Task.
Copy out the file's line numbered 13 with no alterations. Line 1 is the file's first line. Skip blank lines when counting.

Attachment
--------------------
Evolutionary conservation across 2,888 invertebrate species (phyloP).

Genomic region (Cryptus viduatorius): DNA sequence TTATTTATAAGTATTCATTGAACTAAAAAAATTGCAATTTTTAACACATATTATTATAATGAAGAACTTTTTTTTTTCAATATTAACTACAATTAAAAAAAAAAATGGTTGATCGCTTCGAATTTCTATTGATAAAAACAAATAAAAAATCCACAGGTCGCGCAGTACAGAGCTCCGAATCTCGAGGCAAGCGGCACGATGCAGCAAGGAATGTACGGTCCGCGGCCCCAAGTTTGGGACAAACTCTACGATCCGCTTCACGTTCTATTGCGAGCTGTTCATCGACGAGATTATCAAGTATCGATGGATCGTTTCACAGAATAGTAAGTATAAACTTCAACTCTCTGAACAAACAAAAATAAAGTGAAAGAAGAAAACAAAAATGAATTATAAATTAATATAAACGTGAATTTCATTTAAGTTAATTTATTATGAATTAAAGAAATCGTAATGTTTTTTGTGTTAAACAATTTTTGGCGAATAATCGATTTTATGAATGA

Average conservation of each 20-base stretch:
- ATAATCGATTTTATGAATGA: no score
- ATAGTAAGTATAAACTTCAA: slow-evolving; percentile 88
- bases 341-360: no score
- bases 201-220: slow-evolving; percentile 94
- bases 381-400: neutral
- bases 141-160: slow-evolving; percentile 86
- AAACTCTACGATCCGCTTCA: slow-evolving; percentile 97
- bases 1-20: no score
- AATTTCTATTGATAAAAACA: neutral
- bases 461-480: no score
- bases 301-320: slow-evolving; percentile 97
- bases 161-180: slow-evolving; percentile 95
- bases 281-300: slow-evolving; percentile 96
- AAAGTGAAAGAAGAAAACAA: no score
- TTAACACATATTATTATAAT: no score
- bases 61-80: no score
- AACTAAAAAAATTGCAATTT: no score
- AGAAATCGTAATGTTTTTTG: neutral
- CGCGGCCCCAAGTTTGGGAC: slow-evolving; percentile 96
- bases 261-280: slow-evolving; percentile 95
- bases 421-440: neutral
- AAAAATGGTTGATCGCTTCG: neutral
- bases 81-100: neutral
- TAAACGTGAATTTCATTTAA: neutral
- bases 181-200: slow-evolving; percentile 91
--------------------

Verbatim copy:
- bases 461-480: no score